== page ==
Intensive Laboratory in Biotechnology 
Carol Lin

 

May 19 - July 10, 2014, plus one take home exam due a week later.

M - R, 9 am - 2 pm, plus additional independent lab work as necessary.

744E and 743 Mudd

*** First day of class is May 19, 9 am, in 744E Mudd. Come even if you have not registered.***

 

Rationale

Hands-on exercise is one of the most important aspects in experimental biology.  Students enrolled in Biotechnology programs have an extensive opportunity to learn many cutting-edge molecular biology methods from lecture- and reading- based courses.  Laboratory lectures.  Students will learn practical skills in planning, executing, analyzing and troubleshooting research protocols.  The goal of this intensive laboratory is to expose students to various techniques in biotechnology as well as to prepare them for independence in research settings.  To ensure the continuation of experimental protocols and simulation of an actual research situation, classes are scheduled to meet long and frequently.  With such an immersion in the laboratory, students will learn not only a comprehensive array of techniques, but also the real-life issues that are frequently missing from shorter laboratory courses.  This course is designed for student who do not have any prior independent research experience. 

 

Course content

Students working in teams of 2 – 4 students will meet four 5-hour days a week for eight weeks during the summer.  The course will concentrate on modern laboratory methods in biotechnology.  These include the engineering and analyses of genes and gene products (RNA and proteins) in bacteria, yeasts, and mammalian cell culture.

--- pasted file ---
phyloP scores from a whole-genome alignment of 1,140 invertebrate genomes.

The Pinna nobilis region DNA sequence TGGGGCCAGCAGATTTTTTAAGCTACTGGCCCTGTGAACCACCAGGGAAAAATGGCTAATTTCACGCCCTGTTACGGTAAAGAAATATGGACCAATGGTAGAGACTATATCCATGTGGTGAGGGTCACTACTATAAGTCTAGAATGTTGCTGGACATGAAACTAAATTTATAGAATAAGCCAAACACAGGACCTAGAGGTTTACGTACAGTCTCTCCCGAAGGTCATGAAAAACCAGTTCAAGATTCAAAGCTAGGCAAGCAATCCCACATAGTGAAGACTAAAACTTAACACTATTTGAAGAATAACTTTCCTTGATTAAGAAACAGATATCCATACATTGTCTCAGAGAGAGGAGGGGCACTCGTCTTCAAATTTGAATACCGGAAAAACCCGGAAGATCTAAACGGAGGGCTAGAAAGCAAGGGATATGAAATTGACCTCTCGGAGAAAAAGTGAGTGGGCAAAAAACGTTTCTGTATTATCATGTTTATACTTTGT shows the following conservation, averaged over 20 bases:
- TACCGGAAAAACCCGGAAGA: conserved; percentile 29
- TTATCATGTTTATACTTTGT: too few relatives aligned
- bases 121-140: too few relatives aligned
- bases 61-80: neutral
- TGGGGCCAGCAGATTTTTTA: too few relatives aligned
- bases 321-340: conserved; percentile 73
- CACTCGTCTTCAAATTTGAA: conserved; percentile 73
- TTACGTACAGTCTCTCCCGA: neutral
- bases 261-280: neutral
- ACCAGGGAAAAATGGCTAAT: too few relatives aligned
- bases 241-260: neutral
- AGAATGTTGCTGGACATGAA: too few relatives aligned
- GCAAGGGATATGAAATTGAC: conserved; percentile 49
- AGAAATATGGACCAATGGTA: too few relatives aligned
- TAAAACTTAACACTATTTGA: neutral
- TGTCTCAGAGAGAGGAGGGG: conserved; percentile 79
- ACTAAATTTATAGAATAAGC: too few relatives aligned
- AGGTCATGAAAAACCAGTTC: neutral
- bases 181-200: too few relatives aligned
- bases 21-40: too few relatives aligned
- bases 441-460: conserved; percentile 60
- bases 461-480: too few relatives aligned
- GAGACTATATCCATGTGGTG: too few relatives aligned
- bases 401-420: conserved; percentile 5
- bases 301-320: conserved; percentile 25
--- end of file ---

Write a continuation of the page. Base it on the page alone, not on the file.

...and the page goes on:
Most class meetings will begin with a recitation period when background information, experimental design, calculation, and task scheduling will be discussed.  Actual laboratory will include all steps in conducting experiments.  These may include reagent preparation, equipment set-up and calibration, protocol running and monitoring, laboratory maintenance, accident prevention, simulated accident handling, post-lab clean up and waste disposal.  Each laboratory exercise will conclude with data analysis, discussion, and presentation.

 

Students will work in small groups and will be expected to forge collaboration within and among groups. 

 

Reading list

There is no text book.  Reading materials will be distributed during class.

 

Course requirements

 

Syllabus

Number of days for each topic is shown in parentheses. 

Different topics may be held concurrently.

  1. Introduction, general procedure, and lab safety
  2. Manipulation DNA

    a) Large scale plasmid DNA preparation

    b) Restriction enzyme digestion and gel electrophoresis

  3. Subcloning

    a) Gel purification

    b) Ligation

    c) Preparing competent cells

    d) Transformation

  4. Screening

    a) Plasmid mini preparation and gel analysis

    b) Probe generation

    c) Southern transfer

    d) Southern hybridization

    e) Detection

    f) Colony hybridization

    g) PCR analysis

  5. Site-directed mutagenesis as Practical Exam I
  6. Tissue culture technique

    a) Maintenance, transfection and selection

    b) High molecular weight DNA isolation

    c) RNA isolation

  7. Gene expression analysis

    a) cDNA generation

    b) Array analysis

  8. Yeast two-hybrid analysis

    a) Fusion gene construction

    b) Yeast transformation

    c) Phenotype testing

  9. Protein analysis

    a) Expression and purification

    b) Western blot analysis

  10. Expression analysis in eukaryotic cells as Practical Exam II

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